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Kickback addicts

#1 User is offline   jillybean 

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Posted 2012-May-04, 00:15

We had this auction on the partnership bidding table tonight.

1:1
2N:3
3N:4
4N*

Is 4N here kickback for spades or keycard for hearts? It seems like it could go either way so we devised the following
rule. If we have not agreed to a suit below the 4 level, 4N is ace ask for the suit immeidately preceding 4N.

How do others handle this?
Searching for your own mistakes is the only way to learn this game. - Fluffy

And no matter what methods you play, it is essential, for anyone aspiring to learn to be a good player, to learn the importance of bidding shape properly. - MikeH

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#2 User is offline   nigel_k 

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Posted 2012-May-04, 00:23

Responder's 4 sets hearts as trumps. If there was no Kickback, 4NT would be RKCB and 4 a cue bid. With Kickback these are reversed, i.e. 4 is RKCB and 4NT is a spade cue bid.
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#3 User is offline   frank0 

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Posted 2012-May-04, 00:29

Does 3 or 4 shows some slam interested hand? Otherwise how can the opener asking for key-card?
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#4 User is offline   Phil 

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Posted 2012-May-04, 00:54

This auction doesn't make sense. A hand that tries to play 3N over 3 doesn't RKC after a 4 signoff.
Where there's ink there's squid Phil.
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#5 User is offline   jillybean 

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Posted 2012-May-04, 07:39

View Postnigel_k, on 2012-May-04, 00:23, said:

Responder's 4 sets hearts as trumps. If there was no Kickback, 4NT would be RKCB and 4 a cue bid. With Kickback these are reversed, i.e. 4 is RKCB and 4NT is a spade cue bid.

Isn't 4 a choice of games? How do we get to play in 4 here.

I am trying to find the hand, where do partnership bidding hands get logged when using Flash, or do they?
Searching for your own mistakes is the only way to learn this game. - Fluffy

And no matter what methods you play, it is essential, for anyone aspiring to learn to be a good player, to learn the importance of bidding shape properly. - MikeH

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#6 User is offline   Flem72 

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Posted 2012-May-04, 09:26

View Postjillybean, on 2012-May-04, 07:39, said:

Isn't 4 a choice of games? How do we get to play in 4 here.

I am trying to find the hand, where do partnership bidding hands get logged when using Flash, or do they?


If you are playing the Wolff 3D checkback as per your other thread, 3S should show slammish, at least 4-5, and 4H usually 4-6. Dontcha think?
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#7 User is offline   TWO4BRIDGE 

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Posted 2012-May-04, 09:57

In your other thread, you said you now include the Wolff Sign-off.
Thus, 3D! would be a GF, asking for the Majors.
So... what does the direct 3S rebid show ?
Don Stenmark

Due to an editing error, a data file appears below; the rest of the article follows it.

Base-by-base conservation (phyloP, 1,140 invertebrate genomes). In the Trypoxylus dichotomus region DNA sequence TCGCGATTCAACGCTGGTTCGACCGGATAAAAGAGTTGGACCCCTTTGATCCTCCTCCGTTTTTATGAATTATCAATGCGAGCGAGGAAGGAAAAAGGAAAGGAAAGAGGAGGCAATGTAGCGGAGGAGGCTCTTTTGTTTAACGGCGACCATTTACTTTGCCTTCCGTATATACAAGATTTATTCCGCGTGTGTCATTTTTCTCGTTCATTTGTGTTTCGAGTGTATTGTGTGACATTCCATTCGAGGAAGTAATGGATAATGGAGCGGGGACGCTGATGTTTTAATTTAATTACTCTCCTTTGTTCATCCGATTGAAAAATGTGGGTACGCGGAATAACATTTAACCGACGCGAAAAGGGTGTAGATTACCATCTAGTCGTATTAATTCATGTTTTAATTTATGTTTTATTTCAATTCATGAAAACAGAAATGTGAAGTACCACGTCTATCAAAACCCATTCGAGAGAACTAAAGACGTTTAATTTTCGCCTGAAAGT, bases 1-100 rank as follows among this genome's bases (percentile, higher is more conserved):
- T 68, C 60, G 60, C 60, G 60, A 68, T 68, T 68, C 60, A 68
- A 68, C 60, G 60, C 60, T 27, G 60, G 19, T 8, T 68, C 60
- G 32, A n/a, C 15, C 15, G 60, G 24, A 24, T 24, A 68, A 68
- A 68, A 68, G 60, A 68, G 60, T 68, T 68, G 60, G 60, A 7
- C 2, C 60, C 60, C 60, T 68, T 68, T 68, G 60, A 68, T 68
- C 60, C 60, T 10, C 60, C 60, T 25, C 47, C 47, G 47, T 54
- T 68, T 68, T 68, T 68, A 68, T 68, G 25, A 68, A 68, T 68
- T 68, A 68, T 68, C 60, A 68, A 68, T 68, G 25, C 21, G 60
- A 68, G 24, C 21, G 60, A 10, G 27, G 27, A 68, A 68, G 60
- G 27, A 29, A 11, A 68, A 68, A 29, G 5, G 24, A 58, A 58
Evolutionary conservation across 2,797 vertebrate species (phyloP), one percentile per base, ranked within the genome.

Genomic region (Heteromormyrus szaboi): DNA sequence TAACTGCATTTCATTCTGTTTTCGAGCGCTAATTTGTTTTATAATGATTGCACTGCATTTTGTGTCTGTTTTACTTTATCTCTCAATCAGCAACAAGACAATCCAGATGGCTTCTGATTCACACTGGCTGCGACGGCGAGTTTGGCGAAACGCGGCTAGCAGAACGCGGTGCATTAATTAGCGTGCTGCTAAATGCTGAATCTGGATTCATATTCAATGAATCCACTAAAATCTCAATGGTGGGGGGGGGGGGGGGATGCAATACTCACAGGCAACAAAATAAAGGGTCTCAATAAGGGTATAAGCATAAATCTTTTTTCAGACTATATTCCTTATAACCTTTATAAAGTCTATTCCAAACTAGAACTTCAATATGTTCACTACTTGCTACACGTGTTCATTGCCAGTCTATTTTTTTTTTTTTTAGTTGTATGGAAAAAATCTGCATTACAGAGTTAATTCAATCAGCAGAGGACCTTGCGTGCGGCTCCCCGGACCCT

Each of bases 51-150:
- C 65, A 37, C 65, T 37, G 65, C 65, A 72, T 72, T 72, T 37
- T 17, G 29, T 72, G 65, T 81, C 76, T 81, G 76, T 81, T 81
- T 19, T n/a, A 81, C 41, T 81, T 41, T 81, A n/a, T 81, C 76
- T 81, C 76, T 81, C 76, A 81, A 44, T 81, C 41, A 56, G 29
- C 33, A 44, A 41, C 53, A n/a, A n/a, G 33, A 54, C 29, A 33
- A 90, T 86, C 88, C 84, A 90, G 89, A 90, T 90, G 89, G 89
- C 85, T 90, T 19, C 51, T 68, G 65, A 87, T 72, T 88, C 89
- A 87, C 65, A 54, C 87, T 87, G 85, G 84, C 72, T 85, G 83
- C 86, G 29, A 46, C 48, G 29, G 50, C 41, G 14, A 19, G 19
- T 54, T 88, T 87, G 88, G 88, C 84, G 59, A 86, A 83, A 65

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"imo by far in bridge the least understood concept is how to bid over a jump-shift
( 1M-1NT!-3m-?? )." ....Justin Lall

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#8 User is offline   jillybean 

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Posted 2012-May-04, 10:11

I thought 3 was just forward going, second suit, neutral as to slam interest.
3 checkback is asking for more information from partner, asking bid.
3 is slam on the breaks so we can get out below game.
Searching for your own mistakes is the only way to learn this game. - Fluffy

And no matter what methods you play, it is essential, for anyone aspiring to learn to be a good player, to learn the importance of bidding shape properly. - MikeH

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#9 User is offline   TWO4BRIDGE 

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Posted 2012-May-04, 11:07

View Postjillybean, on 2012-May-04, 00:15, said:

We had this auction on the partnership bidding table tonight.

1:1
2N:3
3N:4
4N*

Is 4N here kickback for spades or keycard for hearts? It seems like it could go either way so we devised the following
rule. If we have not agreed to a suit below the 4 level, 4N is ace ask for the suit immeidately preceding 4N.

How do others handle this?


1 ) I assume 3S ostensibly is showing 5h/4s GF, but as you say, not slammish

2 ) 3NT denies 3h and denies 4s

3 ) 4H must be showing 6h/4s

4 ) Surely, Opener has not found another Sp somewhere, so any RKC-asking bid should be for .
If you play kickbak, then RKC should be 4S!, but maybe Opener thought that would be "to play"
in a Moysian fit, so he bid 4NT as RKC for

^^^^^^^^^^^^^^^^^^^^^^^^^^^^^^^^^^^^^^^^^^^^^
If it went via the 3D! route instead, then Spades would not have been mentioned as a suit and clearly 4S! would have been kickback [ a 4-4 fit is still in the picture using 3D! ] :
1D - 1H
2NT - 3D!
??
.. 3S = 1st priority : 4 cards Sp, but may have 3 cards Hts
.. 3H = 2nd priority: 3 cards Hts, but no 4 cards Sp
...3NT = denies 3h and denies 4s )

After:
3NT - 4H ( 6+ cards Hts )
4S! ( kickback - RKC for )
Don Stenmark
TWOferBRIDGE
"imo by far in bridge the least understood concept is how to bid over a jump-shift